I’ve been waiting for such stories to surface in Mali. Here we have it, some proof, a human story from Timbuktu exposing the fact that Malian people in the North did exhibit peaceful resistance to the fundamentalist soldiers that occupied their town in Mali. Journalists, please keep these stories coming. Give these people a voice….
“Well,” Ramon said, “the old gang made its millions; now a new gang wants to rob us. You know, it will be the same for us whoever wins. We are completely forgotten here in Rio Verde.”
I nonchelantly greeted her as I passed. She looked up at me in surprise, with her one remaining front tooth clearly visible in that huge smile. I remember she wore a pink sweater. She greeted me in return, and I could see the embarrassment begin to settle on her humble face, though she tried to hide it, at having a white westerner see her scavenging.
Just when I think I am getting a handle on the situation in northern Mali, comments like this appear in news articles.
He said, “if everyone says they can’t fight because they have a wife and children, then what will happen to our country?
Brave little American. Were you thinking with your melon at all? Did it just slip out of your mouth? A buddy I worked along side of in Ivory Coast is vacationing here on Prince Edward Island and the last few years we have been taking a few days together on the Motorcycles. Well, scooters, he…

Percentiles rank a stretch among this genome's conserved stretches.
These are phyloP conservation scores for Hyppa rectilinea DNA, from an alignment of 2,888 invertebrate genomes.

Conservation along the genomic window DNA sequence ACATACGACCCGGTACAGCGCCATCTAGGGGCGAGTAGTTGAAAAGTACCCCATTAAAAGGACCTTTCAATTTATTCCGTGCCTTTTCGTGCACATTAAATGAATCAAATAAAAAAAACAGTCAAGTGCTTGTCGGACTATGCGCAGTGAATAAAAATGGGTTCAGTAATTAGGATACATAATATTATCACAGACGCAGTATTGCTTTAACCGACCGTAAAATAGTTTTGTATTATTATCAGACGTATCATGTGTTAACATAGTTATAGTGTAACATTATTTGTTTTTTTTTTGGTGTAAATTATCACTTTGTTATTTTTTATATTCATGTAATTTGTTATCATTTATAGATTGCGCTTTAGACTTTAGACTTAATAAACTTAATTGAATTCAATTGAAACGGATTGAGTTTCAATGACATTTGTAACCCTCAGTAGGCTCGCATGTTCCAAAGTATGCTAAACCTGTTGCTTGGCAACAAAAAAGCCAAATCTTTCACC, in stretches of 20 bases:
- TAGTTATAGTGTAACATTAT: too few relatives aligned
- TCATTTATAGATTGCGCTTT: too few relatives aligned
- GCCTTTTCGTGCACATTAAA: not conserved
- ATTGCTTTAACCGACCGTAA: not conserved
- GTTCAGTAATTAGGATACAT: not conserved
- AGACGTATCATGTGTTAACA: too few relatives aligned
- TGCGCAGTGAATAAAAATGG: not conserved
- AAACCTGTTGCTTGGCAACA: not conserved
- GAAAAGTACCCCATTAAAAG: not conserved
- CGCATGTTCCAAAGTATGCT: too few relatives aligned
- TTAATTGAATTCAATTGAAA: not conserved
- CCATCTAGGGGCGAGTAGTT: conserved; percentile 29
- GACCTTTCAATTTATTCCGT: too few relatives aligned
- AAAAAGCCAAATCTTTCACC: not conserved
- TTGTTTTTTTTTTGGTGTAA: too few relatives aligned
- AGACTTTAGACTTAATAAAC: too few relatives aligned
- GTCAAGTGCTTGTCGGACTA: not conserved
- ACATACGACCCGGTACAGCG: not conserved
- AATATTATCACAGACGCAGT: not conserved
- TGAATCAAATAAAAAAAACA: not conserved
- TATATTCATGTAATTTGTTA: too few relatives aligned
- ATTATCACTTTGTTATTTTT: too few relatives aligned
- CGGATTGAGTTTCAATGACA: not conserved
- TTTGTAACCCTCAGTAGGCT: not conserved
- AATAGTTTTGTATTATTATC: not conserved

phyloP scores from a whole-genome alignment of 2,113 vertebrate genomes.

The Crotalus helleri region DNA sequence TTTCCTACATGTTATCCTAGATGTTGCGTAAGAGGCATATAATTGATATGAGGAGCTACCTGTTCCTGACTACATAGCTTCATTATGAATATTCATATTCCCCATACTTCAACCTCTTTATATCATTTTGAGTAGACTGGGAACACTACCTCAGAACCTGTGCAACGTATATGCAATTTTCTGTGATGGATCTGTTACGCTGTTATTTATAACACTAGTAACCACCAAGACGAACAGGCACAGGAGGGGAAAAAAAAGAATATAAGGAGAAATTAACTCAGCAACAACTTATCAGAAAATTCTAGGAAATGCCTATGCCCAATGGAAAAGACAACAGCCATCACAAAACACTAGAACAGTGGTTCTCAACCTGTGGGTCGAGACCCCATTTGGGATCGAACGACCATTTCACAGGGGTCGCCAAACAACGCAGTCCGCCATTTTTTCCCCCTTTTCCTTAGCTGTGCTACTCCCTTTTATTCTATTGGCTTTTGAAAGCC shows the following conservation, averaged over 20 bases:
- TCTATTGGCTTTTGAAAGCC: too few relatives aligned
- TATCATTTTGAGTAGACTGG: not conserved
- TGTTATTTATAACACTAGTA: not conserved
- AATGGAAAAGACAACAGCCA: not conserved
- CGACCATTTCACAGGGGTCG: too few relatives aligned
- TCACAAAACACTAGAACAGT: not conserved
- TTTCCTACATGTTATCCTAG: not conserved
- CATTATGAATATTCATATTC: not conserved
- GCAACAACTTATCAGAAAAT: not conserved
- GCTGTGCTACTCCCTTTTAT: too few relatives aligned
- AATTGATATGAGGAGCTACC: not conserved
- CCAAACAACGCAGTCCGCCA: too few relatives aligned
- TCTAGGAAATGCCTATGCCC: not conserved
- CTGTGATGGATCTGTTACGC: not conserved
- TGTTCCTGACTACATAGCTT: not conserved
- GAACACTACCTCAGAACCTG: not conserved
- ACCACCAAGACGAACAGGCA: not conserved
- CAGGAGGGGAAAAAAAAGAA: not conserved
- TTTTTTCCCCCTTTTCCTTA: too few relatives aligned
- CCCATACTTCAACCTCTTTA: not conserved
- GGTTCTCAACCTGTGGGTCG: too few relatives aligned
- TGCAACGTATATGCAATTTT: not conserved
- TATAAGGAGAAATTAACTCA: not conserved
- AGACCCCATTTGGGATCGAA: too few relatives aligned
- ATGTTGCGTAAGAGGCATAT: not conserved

“They love the soil which makes their graves, but have no sympathy with the spirit which may still animate their clay.” (Thoreau. Walden)
“I laid on my belly on the floor of my room for almost two weeks with nothing to eat, only water. I was sprawled on the floor like a lizzard. Just when you thought it might be safe to get up, you would hear the pow, pow, pow (AK47) again. ” Those were the words I heard from a young Nigerian who eventually evacuated from Timbuktu, to Sikasso.
I remember the smile of a Malian man who became the proud owner of his first bicycle. Yes, the bicycle with smooth balding tires, torn seat, two broken pedals with only the steel spikes to pedal with, a frame welded back together in several places, and a set of Malian feet shod with worn flip-flops. But it is his bike.
When you are trying to teach a community new skills, one often gets overwhelmingly tired of repeating oneself.
Some question had been put in me, about West Africa, my life there. But it’s lost, for now.
As a humanitarian worker in such a challenging place as rural Mali,
People assume that we must be out trying to change the world. Like, bull roar….
I wish, but I will not leave even a dent nor scratch in Mali, and I know it.